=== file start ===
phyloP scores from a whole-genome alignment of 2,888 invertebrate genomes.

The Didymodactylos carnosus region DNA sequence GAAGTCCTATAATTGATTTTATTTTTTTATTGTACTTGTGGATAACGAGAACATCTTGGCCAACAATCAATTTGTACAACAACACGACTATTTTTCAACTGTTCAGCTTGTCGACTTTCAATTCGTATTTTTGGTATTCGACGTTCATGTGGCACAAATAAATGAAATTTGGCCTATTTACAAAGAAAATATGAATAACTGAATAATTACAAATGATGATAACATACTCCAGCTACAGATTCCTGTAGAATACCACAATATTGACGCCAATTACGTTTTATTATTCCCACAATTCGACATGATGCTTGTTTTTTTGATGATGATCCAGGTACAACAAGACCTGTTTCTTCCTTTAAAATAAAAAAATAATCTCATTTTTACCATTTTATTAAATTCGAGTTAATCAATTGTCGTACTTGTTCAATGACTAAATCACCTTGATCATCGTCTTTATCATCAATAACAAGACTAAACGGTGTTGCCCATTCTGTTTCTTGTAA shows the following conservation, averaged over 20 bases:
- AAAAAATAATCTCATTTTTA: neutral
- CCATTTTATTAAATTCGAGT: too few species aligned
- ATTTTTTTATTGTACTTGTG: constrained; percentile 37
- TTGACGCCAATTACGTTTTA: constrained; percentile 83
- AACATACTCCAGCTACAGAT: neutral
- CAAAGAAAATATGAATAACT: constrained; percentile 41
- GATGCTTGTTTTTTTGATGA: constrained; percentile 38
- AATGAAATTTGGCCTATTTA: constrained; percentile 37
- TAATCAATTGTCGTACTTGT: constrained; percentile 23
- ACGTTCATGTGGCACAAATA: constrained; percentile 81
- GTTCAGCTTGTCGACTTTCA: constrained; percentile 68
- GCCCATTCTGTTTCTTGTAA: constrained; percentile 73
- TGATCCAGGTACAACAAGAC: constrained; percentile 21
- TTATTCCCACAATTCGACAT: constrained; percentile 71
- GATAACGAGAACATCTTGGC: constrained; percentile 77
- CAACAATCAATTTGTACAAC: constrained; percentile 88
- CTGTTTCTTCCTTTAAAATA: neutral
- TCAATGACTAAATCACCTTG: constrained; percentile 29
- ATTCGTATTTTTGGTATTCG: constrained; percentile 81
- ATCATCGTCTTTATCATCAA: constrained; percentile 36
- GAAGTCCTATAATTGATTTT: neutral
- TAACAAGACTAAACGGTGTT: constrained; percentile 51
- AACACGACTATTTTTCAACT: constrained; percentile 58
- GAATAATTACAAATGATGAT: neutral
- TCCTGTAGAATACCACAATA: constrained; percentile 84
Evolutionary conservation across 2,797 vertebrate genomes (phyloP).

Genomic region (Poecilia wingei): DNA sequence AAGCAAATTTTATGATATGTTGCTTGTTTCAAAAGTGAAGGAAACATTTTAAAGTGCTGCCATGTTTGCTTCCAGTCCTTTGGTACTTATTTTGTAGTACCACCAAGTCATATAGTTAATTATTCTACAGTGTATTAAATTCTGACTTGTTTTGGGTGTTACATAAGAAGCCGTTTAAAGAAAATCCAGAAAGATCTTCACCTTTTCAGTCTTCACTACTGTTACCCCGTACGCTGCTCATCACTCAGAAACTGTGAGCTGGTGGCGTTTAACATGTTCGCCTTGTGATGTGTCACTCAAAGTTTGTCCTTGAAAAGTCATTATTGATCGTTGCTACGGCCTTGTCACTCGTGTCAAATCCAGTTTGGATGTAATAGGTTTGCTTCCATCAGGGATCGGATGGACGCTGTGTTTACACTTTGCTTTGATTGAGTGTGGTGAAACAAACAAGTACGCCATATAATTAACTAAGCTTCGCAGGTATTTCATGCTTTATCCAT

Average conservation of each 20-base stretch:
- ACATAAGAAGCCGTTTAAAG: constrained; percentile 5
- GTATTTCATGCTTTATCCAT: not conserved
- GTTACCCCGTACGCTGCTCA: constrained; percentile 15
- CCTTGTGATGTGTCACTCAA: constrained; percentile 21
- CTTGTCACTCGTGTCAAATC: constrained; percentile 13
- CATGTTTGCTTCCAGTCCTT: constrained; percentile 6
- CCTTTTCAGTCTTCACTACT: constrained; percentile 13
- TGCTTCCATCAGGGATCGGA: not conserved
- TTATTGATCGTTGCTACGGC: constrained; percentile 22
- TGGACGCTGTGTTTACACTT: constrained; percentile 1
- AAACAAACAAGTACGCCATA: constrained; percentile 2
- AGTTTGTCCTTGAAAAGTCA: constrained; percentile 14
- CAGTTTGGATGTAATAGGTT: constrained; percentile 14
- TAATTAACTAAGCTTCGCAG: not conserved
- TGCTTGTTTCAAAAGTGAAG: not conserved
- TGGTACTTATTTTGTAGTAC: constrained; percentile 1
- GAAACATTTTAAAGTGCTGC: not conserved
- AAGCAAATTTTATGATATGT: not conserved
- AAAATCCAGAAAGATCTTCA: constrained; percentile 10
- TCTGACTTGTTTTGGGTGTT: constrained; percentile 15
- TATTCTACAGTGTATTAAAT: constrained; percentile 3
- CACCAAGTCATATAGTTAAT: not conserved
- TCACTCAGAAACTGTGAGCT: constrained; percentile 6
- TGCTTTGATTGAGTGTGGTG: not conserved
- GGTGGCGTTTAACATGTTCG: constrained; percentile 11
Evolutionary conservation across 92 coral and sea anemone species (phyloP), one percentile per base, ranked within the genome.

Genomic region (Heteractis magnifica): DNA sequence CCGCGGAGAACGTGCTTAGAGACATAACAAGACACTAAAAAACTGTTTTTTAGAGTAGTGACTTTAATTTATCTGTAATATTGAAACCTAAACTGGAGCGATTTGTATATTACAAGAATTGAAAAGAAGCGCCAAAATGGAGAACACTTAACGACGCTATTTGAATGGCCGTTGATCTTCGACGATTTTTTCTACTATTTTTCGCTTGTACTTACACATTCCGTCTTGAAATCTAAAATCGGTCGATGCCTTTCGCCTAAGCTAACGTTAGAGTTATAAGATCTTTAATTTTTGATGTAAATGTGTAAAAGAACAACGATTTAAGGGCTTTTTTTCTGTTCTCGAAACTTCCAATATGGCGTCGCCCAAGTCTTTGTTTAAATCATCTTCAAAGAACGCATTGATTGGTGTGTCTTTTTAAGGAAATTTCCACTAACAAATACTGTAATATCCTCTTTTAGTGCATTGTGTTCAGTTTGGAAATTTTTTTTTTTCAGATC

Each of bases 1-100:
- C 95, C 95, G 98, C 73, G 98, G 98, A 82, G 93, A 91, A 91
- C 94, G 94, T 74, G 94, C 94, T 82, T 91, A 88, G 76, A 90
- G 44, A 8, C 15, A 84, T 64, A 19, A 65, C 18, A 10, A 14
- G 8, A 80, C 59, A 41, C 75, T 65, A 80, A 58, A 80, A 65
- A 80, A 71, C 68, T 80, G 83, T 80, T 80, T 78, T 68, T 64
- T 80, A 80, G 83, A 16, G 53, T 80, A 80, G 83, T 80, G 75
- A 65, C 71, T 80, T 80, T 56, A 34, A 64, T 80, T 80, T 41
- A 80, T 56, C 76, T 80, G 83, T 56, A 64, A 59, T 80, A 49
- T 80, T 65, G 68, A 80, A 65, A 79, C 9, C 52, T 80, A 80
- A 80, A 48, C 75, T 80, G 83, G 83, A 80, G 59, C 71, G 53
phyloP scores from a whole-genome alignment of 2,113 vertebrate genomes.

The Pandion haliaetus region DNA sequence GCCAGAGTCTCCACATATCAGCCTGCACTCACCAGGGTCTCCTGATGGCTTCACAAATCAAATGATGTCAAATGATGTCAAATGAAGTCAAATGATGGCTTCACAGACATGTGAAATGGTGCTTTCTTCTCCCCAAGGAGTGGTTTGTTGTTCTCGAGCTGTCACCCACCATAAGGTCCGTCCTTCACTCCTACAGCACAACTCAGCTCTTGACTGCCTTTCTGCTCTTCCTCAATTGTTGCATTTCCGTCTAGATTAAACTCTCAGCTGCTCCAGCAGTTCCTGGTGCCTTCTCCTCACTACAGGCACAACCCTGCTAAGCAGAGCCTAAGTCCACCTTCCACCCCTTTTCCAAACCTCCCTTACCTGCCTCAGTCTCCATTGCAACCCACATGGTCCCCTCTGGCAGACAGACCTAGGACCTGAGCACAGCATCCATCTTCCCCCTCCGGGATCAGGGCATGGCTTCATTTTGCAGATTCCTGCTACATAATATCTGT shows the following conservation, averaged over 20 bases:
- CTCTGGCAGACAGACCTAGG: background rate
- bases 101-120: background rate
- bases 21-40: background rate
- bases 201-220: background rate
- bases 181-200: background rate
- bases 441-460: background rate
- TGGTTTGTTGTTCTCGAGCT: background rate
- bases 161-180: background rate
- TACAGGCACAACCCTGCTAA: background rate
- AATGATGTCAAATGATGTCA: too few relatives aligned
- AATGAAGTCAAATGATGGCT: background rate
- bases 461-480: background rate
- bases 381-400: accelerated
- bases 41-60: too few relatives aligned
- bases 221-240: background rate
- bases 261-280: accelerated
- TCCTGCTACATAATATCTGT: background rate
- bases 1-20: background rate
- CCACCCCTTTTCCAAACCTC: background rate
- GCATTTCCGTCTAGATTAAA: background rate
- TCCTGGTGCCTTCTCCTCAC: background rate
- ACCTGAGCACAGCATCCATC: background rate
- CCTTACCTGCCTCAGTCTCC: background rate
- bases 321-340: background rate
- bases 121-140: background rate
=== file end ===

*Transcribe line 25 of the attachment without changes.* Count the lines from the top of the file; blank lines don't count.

- AACACGACTATTTTTCAACT: constrained; percentile 58